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  • Writer's pictureLibby Johnson

Caucus ’80: Same Game, Different Party

This is the third installment in a series of 13 blog posts, each covering the events of a specific historic caucus and placing it in its political context. Each post will be accompanied by reference material currently archived at the Drake University Political Papers Archive.

In the early 1930s, a young actor moved to Des Moines, Iowa for a new job as a radio host at local station WHO. The young man rented a home in Beaverdale, a small neighborhood northwest of downtown Des Moines, and hoped to pick up the standard American accent that movie producers loved and Iowans were known for. He quickly honed his skills in voice acting by providing commentary for baseball games, in some cases so accurately that listeners believed he was actually in the stadium instead of a recording studio in Iowa.

Eventually he had picked up enough expertise in the field that he decided to head back west to California to break into the movie business. He would not be an anonymous name for very much longer. That young actor was Ronald Reagan. More than 40 years later, Reagan would return to Iowa, this time with his sights set on something higher than an entry-level radio job: he was campaigning to be the next President of the United States.

After an admirable performance against incumbent Gerald Ford in the 1976 Republican primary, Reagan seemed closer to the presidency in 1980 than he ever had before. He had an established and growing support base, there was no incumbent in his party to deal with, and he had already proven that he could win votes in a national setting. Four years earlier, he managed to match or beat Ford in many states, and this time around, he soared to the front of the pack as the clear front runner.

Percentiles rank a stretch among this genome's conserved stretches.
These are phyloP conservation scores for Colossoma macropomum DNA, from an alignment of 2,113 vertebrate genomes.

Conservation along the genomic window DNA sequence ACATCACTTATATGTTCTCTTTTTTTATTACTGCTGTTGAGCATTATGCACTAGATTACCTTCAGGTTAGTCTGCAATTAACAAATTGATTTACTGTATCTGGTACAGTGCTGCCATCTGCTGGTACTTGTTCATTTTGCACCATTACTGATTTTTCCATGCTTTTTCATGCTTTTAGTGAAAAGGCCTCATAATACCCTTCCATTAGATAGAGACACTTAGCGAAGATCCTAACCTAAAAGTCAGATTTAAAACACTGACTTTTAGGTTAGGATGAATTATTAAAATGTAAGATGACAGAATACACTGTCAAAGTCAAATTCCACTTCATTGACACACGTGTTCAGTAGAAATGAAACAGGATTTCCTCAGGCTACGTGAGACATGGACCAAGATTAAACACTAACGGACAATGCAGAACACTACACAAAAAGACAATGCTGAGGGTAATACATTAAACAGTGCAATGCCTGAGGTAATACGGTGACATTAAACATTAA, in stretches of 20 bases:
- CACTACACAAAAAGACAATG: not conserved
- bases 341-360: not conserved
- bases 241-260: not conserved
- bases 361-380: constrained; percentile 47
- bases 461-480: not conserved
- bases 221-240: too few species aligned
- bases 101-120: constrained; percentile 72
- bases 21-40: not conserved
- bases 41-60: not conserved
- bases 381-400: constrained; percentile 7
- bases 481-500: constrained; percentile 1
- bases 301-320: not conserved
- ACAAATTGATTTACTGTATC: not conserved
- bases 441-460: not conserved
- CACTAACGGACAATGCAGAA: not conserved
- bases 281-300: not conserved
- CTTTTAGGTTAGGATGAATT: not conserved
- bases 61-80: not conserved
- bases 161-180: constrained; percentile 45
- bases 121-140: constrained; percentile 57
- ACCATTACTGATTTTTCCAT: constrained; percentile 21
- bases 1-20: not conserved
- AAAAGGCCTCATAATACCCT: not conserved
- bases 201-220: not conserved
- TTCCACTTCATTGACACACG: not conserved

When it came to campaigning in the Hawkeye state, however, Regan took his Iowa roots for granted and left most of the heavy lifting to be done by surrogate campaigners. Although he had significant staff presence in Iowa for the entirety of his campaign, Reagan only visited the state himself on four occasions. He also opted to stay out of debates, town halls, and other meetings with his fellow Republican candidates, choosing instead to campaign in New Hampshire and other early primary states. It was not until the first presidential straw polls started releasing results that Reagan’s hands-off approach to Iowa started to seem flawed.

In poll after poll, the candidate who came out on top was not Reagan, but the little-known Ambassador and RNC Chair George H. W. Bush. The Bush campaign in 1980 was rivaled by none when it came in-person, organized, grassroots campaigning. Bush spent more than a month of total time in the state, repeating and improving upon much of what the Carter team had done in ‘76. Bush knocked doors, he told his stump speech to anyone who would listen, he did the rounds on local radio stations, and he spent hours on the phone trying to recruit voters to attend straw polls. He brought his family to events with him, with his wife Barbara at his side for most of the journey and his sons joining on multiple occasions.